Informing Boss Of Applying For A Job Change

Question to Ask the Workplace Doctors about applying for another job:

How do I write a letter informing my boss that I’m applying for another job within the same company?

Signed, Applying

Dear Applying:

Your “how” question also is a “why” question. Why write a letter? The answer to that probably is that you think that it would be good that you inform your boss you are applying for another job rather than that she/he learn that from some other source. You don’t want her/him learning you are applying to be a surprise. Because???

Because you sense that she/he might not take that information well. She/he might feel rejected, that you do not like working under him/her. Right? Depending on one’s boss-bossed relationship, learning that a subordinate is applying for another job could have different results. If you boss thinks you are a problem-employee, she/he could be pleased to get rid of you. If you are a much-valued employee, your boss could feel like learning a lover is applying for a divorce. However, getting news of your application need not be unhappy if your lines of communication are open.

Communication about this topic can be: 1. Face to face before you apply, 2. Face to face after you apply, 3. In writing before you apply, 4. In writing after you apply, 5. An explicit announcement from someone else orally or in writing and 6. By rumor or gossip.If you were the boss, how would you like to learn that one of your subordinates was applying for another job within the company? How would you feel if you learned one of your employees was talking with co-workers about finding a job elsewhere? I expect that you would think that was unprofessional. How would you feel if you got a note from her/him saying, “I am applying for a job in the purchasing department”? Might you feel that this subordinate is formally telling you that he/she would prefer to work elsewhere and for someone else and feared to tell you face to face?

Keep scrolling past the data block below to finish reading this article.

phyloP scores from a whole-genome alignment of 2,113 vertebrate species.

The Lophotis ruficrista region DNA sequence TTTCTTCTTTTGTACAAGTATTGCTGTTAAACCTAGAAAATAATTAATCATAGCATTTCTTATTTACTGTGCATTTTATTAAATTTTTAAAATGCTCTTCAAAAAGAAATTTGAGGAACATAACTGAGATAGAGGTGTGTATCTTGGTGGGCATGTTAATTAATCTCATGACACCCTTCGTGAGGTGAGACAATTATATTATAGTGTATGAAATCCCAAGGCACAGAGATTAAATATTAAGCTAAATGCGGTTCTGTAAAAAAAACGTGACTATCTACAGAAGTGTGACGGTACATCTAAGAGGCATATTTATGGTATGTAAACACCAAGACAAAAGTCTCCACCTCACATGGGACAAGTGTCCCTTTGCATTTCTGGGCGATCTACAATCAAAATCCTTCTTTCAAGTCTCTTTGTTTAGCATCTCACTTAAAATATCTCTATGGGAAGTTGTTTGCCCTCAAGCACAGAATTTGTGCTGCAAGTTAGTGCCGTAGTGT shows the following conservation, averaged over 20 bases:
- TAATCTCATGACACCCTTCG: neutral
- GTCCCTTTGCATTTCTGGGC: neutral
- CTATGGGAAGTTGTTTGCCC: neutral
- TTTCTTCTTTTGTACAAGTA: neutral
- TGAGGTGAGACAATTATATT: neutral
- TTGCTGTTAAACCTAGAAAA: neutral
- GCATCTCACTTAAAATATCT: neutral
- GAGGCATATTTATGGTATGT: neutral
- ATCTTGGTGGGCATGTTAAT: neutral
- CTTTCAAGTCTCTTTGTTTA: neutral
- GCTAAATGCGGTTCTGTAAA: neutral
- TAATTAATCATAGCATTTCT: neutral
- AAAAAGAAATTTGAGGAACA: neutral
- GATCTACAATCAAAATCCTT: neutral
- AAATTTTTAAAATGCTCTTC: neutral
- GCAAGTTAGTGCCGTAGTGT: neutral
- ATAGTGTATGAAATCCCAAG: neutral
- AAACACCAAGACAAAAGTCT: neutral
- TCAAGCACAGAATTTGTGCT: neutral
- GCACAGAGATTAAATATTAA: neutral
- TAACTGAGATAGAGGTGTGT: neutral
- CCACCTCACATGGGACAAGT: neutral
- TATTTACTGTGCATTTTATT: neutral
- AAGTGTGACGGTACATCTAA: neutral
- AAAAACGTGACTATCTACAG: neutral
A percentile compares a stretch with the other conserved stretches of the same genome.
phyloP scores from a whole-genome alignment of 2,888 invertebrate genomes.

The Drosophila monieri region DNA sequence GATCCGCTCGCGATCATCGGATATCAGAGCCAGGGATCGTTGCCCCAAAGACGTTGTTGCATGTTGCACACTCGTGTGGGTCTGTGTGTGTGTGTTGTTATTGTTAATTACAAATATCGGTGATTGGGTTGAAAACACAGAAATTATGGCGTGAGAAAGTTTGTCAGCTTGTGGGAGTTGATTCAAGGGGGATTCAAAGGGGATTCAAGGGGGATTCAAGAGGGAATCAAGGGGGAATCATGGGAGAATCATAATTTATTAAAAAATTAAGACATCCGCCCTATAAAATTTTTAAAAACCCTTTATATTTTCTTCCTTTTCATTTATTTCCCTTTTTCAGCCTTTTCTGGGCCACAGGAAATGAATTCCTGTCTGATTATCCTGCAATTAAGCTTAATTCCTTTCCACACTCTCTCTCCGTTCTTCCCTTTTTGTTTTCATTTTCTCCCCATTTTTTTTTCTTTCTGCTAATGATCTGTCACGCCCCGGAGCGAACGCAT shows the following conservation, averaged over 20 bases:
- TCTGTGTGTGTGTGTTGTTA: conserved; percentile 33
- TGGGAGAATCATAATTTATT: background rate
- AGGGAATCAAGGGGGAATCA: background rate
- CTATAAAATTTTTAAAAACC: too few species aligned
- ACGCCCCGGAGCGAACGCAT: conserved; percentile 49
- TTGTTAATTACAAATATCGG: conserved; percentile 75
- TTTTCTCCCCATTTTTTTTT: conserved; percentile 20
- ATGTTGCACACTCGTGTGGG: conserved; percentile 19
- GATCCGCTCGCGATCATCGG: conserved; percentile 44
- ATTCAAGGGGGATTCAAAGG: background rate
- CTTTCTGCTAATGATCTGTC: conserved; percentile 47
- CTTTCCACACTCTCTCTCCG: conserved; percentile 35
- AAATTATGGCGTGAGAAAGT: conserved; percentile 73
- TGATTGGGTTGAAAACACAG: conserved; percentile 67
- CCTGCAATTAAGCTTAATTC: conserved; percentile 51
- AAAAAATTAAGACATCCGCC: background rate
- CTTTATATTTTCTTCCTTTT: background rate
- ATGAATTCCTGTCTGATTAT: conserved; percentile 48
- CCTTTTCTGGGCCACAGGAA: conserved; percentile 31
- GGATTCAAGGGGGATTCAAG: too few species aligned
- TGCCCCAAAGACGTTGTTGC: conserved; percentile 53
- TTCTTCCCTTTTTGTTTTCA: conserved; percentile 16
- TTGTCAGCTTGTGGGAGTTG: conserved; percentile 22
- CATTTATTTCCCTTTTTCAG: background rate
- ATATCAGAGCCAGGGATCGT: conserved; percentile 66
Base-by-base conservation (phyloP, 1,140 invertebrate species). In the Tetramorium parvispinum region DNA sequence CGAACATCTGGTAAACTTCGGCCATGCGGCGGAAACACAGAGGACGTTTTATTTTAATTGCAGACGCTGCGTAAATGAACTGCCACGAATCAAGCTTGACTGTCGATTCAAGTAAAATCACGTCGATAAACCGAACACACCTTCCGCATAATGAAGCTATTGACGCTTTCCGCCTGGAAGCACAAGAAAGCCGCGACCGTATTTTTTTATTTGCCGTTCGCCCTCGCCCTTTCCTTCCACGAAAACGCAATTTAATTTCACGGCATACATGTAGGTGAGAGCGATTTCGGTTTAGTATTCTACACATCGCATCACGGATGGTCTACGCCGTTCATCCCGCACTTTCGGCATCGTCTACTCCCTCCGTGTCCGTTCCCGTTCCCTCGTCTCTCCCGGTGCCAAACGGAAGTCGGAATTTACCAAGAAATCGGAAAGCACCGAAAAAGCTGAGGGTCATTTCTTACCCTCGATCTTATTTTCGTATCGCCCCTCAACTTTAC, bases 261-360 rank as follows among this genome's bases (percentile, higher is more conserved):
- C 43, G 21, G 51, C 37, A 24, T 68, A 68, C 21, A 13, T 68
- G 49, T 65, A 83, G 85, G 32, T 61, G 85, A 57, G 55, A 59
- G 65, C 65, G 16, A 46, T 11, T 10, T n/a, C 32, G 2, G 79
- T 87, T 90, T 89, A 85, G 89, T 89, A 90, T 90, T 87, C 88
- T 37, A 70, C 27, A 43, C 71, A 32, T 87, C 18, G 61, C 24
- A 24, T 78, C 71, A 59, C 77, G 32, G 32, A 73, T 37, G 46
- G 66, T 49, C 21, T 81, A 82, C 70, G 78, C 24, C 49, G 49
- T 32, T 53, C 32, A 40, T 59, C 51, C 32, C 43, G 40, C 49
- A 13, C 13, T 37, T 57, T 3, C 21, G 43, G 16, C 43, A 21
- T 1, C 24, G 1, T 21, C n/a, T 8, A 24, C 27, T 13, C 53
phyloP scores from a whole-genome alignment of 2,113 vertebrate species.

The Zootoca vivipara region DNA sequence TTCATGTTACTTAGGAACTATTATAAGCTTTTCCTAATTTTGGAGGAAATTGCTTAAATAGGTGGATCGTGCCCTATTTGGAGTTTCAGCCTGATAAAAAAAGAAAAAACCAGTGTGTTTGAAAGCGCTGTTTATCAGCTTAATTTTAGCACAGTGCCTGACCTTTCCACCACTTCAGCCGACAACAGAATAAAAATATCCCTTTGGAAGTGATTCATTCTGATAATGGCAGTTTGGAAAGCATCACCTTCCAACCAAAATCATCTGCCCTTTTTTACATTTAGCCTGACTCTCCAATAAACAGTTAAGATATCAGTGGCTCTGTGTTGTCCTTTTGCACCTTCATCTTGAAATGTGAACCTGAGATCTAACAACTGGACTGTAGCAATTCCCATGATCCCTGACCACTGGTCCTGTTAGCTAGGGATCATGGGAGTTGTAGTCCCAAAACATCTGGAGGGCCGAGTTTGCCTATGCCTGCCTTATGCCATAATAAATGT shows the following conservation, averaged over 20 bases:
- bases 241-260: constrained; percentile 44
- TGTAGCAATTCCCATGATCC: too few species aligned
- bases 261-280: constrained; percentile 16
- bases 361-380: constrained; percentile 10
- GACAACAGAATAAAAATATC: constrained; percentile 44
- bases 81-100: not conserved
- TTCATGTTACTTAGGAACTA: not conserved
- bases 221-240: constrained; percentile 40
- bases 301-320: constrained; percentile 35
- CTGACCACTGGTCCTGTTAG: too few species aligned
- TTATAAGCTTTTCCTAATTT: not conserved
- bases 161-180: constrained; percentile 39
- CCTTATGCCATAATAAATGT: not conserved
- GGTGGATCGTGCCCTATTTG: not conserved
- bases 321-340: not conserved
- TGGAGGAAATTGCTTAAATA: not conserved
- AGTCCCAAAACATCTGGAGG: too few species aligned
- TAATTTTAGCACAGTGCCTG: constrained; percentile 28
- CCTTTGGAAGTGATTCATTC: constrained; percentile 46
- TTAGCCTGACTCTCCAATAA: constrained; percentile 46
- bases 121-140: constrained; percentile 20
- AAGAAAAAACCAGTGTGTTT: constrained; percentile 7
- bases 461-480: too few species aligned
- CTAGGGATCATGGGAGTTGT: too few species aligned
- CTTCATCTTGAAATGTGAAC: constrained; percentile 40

I imagine you would like to know that before she/he was applying. You probably would like to be told before rather than to receive that information in writing after the application had been made. You probably would like to be asked for your advice before she/he applies rather than to be told by the subordinate, such as, “Jane, I see that there is a job posted for accounting in that department, I am interested in applying. Do you think I might be qualified for that job?”Get my point? Ideally a boss/bossed relationship should include conversation about career concerns. Ideally a boss initiates talk with each of his/her associates about “how things are going” and what are her/his career possibilities, dreams and plans.

Ideally a boss alerts each employee of opportunities for advancement and/or job enrichment opportunities. In your case, since you ask “How do I write a letter informing my boss . . .?”, it is apparent that you have not had on-going conversation about your career with your boss.

Sooo might not now be a time for you to begin such a conversation? Even if you think your boss is aloof, disinterested, or might resent you applying elsewhere, might not it be good to get her/his advice? Most bosses would like to know about subordinates’ career interests and would like to be included rather than to learn after the fact that they have accepted another job. This does not mean that such conversation should occur every week or month, but it might come up at certain times in your working life, especially when you are a younger employee. That is a time when you probably would want to develop other skills and get training or experiences that would make you more valuable to your company or elsewhere. These thoughts, no doubt, range across the topic more broadly than you expected.

The fundamental principle is that written communication is best when it is important to have a record of an action and written is more formal and usually considered more important. Oral communication is less formal, however, is more personal and tentative because usually there is a more immediate opportunity and expectation for feedback and amplification. Use both oral and written communication for important matters. Timing is important. Usually superiors prefer the “no surprise” message. The most basic rule of thumb when applying for another job is to put your self in the other person’s shoes. I wish you well.

Don’t allow not being accepted when you apply for another job to sour you in your present position. Persist in exploring ways to make your self more valuable in your current job. Don’t be ever looking for something better. But don’t hesitate to keep your eyes open and to make your self more qualified for the kind of work that interests you. Those individuals are happy who are in love with their work. Working together with skilled hands, smart head, and warm heart takes and makes big WEGOS.

William Gorden